11. I think what you're looking for is to have a package by bounded context (or feature – although feature is even smaller), then inside of it to have have DDD for that bounded context and hexagonal architecture. This way you have high cohesion.
    What do you think?

  12. I really like your opinion. I've been working on a huge platform and the code got bigger than what I expected and I started looking for ways to improve my architure.
    This makes me feel better because I felt bad using my formal architecture for small projects but as you say it’s just fine.
    But for this big app I’m talking about I really need a strict separation of layers because later we will be moving to microservices and we really need code that can be easily broken into smaller pieces.

  13. I was asked this question during job interview came here to know the answer. I'm not really good at definition of terms interview I think I screwed my interview. 😭😅

    Thanks you so much for the explanation.

  14. Another great video. To be fair, I think Uncle Bob specifically mentioned that architecture is about risk management etc (the "tension diagram" towards the beginning of the book) but more importantly that his 4-layer diagram is an illustrative example; that there could be more or less layers. I think it's tragic that so many "clean architecture" examples shoehorn an application into the 4-layer paradigm.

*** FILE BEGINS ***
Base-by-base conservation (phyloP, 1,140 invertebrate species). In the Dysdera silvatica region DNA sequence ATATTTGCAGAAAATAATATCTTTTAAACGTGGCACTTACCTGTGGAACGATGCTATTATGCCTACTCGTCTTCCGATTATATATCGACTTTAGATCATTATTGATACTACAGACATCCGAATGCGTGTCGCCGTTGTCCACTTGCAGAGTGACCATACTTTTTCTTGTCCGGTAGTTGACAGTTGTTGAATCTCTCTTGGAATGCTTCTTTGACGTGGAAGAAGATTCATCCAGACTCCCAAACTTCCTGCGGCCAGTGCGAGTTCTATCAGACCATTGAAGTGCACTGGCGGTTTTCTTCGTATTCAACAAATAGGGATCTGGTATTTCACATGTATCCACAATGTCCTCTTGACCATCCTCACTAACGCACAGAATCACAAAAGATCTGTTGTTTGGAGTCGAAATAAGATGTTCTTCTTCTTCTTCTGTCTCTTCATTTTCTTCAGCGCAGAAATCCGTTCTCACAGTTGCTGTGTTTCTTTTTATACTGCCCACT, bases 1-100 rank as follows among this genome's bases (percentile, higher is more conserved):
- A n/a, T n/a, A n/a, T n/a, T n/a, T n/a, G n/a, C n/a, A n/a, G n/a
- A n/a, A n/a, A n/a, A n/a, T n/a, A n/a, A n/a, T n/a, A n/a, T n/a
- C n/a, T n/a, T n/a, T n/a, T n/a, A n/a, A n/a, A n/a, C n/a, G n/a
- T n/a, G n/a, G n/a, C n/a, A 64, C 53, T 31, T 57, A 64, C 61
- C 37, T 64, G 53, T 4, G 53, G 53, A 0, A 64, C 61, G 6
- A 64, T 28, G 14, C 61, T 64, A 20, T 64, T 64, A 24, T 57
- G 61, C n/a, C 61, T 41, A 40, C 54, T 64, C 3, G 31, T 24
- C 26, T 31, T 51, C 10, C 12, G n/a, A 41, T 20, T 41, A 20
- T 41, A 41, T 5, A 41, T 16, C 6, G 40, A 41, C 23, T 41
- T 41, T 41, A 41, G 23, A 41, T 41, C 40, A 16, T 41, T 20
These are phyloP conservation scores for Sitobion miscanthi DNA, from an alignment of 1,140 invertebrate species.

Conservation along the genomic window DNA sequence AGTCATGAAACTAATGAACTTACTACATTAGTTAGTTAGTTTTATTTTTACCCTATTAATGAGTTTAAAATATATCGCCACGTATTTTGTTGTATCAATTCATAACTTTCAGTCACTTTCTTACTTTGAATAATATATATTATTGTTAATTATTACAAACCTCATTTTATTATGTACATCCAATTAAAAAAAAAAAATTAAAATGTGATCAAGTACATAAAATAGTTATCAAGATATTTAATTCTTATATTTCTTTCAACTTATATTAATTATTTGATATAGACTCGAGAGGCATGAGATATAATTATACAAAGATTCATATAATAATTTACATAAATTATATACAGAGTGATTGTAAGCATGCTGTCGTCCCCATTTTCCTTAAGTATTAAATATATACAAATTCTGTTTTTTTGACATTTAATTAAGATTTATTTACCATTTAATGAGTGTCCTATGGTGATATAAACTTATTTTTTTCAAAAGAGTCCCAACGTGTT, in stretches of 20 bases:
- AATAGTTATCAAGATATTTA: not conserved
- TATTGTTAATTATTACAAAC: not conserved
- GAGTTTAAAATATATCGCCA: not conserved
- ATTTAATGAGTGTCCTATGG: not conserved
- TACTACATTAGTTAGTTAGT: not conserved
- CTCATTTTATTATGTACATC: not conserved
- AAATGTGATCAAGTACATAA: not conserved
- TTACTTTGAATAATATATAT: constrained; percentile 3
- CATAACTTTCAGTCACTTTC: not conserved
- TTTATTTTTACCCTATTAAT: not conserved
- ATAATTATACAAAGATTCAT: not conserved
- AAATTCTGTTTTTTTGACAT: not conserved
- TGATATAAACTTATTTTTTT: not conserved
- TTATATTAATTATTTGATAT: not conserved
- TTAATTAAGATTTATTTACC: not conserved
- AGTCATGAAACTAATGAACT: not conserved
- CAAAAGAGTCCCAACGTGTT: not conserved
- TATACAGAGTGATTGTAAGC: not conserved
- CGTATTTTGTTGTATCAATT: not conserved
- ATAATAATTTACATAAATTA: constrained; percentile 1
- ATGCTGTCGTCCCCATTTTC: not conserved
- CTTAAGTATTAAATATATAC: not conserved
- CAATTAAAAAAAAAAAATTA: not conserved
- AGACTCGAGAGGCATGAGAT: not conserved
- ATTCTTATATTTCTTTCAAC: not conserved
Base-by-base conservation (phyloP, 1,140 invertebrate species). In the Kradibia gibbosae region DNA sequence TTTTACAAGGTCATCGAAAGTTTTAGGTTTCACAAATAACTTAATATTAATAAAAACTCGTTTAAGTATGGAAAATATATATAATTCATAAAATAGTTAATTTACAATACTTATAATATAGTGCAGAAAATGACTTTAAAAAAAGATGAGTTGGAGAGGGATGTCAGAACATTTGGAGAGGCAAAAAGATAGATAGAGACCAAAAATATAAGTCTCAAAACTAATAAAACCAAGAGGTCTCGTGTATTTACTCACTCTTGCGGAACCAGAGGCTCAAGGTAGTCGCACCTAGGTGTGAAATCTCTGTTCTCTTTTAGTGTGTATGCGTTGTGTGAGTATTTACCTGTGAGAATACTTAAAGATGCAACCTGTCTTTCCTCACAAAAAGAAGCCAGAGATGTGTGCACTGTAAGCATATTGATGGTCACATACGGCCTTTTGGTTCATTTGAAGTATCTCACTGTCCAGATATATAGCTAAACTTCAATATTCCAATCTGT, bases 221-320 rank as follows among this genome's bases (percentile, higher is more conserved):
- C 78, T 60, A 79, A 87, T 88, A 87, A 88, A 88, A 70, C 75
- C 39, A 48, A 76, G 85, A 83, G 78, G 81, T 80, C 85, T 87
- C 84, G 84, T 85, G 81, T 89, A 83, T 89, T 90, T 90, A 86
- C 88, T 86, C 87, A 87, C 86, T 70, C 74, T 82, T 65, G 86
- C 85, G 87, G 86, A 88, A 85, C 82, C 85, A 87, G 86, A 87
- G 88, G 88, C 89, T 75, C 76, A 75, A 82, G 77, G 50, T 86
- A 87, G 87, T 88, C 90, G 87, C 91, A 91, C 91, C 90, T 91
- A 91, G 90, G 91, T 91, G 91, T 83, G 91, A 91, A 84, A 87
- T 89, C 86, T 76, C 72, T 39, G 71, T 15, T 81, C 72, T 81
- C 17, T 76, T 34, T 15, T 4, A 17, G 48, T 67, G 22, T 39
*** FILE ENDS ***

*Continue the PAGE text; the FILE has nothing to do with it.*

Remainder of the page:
Project triangle for the win. Figure out which corner matters least and choose the path accordingly. Taking the time to make a GOOD abstraction is always a step in the right direction for quality. Understanding project scope and not wasting time on abstractions that will never be relevant is always a step in the right direction for cost and time.


    Deployment matters. For you youngsters: there was a time when software had to work and be close to perfect by the time it went into production. Video games used to be distributed on cartridges and optical discs. Updates were not even a possibility, so abstractions would have been ridiculous outside the context of a reusable video game framework. There are still some systems that operate like that (non-IoT embedded devices etc).

    Check out the "when to use" section of the GoF Design Patterns book for the "Bridge Pattern" … if I recall correctly, it says you shouldn't use the Bridge Pattern when there's only going to be one implementation. The Bridge Pattern is basically two layers of Strategy Pattern organized by role and a perfect OG example of a clean 3-layer architecture; Inversion of Control employed to isolate application logic (i.e. the "Abstraction") from the drivers & frameworks layer (i.e. the "Implementation")